Initial staffing by most foundations is frequently casual. Often a foundation’s first move toward staffing is the hiring of an individual on a part-time basis to help guide the administrative, financial, and/or program aspects of its activities. The appointee, who may or may not be a member or friend of the founding family, may remain on a part-time basis over a period of years, or he may gradually assume full-time status as the assets and activities of the foundation increase.

    In lieu of such an appointment, a very few small, family supportive, foundations begin staffing on a cooperative basis, an...

  9. 3 Preparation, Recruitment, and Retirement of Staff
    (pp. 55-74)

    As with other aspects of foundation personnel administration, there is a wide variety of practice relating to preparation and recruitment of candidates for service with foundations. These differences reflect the variation in the type of foundation—its asset size, the kind of program it supports, and even the degree to which it has already accepted the idea of a paid staff. Among foundation heads and personnel officers opinion also varies considerably on the personal qualities to be sought in a candidate, on the educational and professional background the candidate should possess, and on whether or not a candidate ought to...

  10. 4 The Compensation Practices of Foundations: Chief Executives
    (pp. 75-84)

    No aspect of this study has inspired more questions and expressions of interest than the subject of salaries and such allied compensation as fringe benefits. Judging from the formal and informal inquiries from people within the foundation community and from others outside it, there is a keen desire for information on salaries for immediate use in specific situations. As indicated in Chapter 3, for the past four or five years there has been a moderate turnover in foundation employees, and a modest number of people are being hired from time to time. Moreover, although the fact is difficult to document,...

  11. 5 The Compensation Practices of Foundations: Staff Compensation and Fringe Benefits
    (pp. 85-104)

    For purposes of comparison and discussion, the study’s directors, as noted earlier, established ten categories of positions in addition to that of chief executive, gathering the almost infinite variety of specific titles under general labels designed to be functionally descriptive.¹ In this second chapter on compensation, the salaries of all executive staff persons other than chief executives are examined according to their categories. Also included in the discussion are such data as have been collected on the remuneration of trustees. Another section of the chapter is devoted to practices relating to fringe benefits, but here all foundation personnel is included...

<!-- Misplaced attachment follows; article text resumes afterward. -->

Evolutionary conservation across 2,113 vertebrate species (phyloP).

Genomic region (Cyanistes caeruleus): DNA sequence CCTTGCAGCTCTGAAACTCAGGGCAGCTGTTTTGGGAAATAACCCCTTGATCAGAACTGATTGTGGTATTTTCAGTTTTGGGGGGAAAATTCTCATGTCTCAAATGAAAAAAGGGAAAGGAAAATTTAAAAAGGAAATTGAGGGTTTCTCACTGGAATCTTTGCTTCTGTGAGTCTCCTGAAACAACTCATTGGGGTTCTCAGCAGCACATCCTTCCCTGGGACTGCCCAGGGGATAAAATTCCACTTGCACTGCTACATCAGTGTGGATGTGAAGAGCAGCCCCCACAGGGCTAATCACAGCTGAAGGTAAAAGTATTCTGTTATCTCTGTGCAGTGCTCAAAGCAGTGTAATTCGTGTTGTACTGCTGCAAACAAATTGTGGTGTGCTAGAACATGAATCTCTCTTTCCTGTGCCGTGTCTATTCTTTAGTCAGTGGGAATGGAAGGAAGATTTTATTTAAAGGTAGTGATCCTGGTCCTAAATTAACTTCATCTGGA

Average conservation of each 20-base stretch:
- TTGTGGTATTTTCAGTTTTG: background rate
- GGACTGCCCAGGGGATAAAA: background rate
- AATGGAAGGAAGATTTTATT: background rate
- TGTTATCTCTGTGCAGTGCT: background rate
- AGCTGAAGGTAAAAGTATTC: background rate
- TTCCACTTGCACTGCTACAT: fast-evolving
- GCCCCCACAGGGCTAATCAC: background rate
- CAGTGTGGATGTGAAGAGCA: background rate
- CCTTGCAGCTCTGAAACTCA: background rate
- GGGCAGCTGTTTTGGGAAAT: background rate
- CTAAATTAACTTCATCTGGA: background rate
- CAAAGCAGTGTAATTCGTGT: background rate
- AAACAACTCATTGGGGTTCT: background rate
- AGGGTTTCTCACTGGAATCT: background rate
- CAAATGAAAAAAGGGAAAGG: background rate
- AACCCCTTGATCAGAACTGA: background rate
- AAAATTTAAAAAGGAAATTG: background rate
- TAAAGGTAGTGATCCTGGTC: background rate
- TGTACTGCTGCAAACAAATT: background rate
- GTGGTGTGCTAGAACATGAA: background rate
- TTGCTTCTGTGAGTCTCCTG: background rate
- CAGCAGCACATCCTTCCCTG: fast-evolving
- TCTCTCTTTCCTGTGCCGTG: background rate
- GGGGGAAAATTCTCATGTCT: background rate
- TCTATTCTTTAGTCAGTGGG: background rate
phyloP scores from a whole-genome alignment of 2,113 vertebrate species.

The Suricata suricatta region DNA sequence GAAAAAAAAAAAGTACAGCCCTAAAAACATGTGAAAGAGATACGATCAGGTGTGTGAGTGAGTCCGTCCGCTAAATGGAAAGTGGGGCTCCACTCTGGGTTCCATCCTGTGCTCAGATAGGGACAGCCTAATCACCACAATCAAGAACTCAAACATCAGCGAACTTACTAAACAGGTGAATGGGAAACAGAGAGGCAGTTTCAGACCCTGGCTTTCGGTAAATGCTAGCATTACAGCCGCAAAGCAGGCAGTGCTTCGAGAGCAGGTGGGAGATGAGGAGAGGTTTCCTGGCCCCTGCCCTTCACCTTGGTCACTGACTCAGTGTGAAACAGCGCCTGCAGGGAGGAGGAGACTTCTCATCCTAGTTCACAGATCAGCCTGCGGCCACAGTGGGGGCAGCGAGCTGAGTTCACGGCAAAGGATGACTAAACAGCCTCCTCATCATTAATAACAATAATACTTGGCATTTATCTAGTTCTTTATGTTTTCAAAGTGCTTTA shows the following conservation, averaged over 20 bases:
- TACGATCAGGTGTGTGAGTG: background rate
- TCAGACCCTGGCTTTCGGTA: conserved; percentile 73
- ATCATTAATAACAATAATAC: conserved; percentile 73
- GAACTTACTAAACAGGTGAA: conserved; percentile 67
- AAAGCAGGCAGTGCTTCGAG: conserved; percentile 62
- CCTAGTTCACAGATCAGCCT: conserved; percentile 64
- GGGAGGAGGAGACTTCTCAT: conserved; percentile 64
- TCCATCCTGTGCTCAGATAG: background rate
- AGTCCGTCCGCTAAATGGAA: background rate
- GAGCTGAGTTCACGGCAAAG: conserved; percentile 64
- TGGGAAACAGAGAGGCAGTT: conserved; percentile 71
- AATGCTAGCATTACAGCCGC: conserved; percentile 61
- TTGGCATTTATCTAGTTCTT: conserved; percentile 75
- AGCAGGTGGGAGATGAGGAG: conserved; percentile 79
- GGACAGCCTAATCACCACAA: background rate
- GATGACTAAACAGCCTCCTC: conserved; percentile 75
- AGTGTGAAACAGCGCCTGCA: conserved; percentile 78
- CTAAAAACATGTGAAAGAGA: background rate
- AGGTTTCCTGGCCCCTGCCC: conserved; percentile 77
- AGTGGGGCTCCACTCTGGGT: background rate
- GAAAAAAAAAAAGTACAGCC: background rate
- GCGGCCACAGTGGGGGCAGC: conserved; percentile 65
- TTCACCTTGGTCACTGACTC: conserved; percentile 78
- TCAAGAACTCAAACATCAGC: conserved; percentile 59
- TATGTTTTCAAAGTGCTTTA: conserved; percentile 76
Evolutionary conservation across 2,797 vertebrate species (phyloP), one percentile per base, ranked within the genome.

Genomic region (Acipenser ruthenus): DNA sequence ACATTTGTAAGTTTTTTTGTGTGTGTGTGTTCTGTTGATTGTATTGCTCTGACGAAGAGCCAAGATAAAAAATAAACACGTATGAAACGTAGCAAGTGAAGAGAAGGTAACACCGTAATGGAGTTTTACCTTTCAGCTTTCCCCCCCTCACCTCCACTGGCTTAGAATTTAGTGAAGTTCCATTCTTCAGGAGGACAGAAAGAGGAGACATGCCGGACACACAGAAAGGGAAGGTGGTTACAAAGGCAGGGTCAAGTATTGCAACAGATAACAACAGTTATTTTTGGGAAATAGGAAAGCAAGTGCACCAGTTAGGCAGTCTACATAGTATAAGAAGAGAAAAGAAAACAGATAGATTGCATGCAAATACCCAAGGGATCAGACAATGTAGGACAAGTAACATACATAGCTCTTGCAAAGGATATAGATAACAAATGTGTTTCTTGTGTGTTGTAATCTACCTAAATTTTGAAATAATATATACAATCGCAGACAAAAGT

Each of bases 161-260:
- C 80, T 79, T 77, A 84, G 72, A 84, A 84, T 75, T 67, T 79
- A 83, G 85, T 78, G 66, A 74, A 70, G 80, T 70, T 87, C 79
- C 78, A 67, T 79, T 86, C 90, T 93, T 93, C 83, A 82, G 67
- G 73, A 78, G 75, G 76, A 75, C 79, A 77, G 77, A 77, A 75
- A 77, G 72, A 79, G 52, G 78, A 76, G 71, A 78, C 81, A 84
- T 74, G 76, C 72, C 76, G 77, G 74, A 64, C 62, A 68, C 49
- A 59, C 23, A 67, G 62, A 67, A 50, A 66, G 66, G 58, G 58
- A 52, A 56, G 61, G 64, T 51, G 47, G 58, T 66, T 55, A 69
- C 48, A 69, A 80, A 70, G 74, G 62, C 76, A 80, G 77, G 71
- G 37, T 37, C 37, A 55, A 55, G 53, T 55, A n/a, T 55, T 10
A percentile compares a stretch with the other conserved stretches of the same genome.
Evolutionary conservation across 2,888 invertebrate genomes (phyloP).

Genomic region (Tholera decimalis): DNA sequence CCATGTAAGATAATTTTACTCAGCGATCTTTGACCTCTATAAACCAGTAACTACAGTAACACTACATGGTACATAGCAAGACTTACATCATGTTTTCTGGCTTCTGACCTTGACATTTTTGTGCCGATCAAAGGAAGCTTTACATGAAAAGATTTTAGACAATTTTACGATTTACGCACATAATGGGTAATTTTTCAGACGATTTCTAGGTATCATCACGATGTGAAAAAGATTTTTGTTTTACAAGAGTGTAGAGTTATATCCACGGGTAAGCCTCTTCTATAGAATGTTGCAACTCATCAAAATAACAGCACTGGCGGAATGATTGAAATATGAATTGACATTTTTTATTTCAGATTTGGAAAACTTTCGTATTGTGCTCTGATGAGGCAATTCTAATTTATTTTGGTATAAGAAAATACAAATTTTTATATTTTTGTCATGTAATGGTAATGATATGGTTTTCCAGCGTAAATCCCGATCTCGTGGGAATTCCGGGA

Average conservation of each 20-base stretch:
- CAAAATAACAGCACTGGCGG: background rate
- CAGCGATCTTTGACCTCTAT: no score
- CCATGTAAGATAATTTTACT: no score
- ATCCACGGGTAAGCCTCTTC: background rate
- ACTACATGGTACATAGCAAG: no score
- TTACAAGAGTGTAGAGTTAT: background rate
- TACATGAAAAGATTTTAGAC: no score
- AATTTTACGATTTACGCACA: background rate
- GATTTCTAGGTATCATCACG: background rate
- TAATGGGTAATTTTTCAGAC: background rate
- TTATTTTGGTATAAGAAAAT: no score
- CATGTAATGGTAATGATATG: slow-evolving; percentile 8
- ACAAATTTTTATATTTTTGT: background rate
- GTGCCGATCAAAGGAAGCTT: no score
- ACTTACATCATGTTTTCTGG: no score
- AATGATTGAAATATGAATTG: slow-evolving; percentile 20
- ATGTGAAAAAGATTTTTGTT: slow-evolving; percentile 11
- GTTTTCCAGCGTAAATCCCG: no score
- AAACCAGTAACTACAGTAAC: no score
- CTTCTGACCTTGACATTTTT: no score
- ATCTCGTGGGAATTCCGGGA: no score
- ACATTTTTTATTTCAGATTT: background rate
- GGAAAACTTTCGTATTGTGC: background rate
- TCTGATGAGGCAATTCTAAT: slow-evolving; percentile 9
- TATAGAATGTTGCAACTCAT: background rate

12. 6 The Foundation Administrator Looks at His Job
    (pp. 105-122)

    Up to this point the focus has been on the factual data that relate to the foundation administrator and the institution for which he works. In analyzing and interpreting these data, policies and practices that affect foundation executive-level staff have been examined, and various aspects of the role and status of the foundation administrator have been explored in depth. These aspects have included the educational and professional backgrounds of the administrator, the way he is recruited, the work he does in a foundation, and his compensation and fringe benefits. The discussion provides an appropriate setting for an element of this...

  13. 7 Conclusions and Outlook
    (pp. 123-134)

    Although the foundation has been the object of several earlier studies focusing on such aspects as its trustees, its investments, and its relations with government,¹ this study is the first to undertake a systematic examination of those who administer foundations. In it some attention has been given to foundations that operate without paid staff and rely on paid or unpaid trustees. But the study’s principal aim has been to provide reliable data, as well as comment reinforced by the data, about the contemporary, paid, foundation administrator. These data include his training and background, the way in which he is recruited,...

  14. Appendix I
    (pp. 135-142)
  15. Appendix II
    (pp. 143-156)
  16. Appendix III
    (pp. 157-168)
  17. Index
    (pp. 169-171)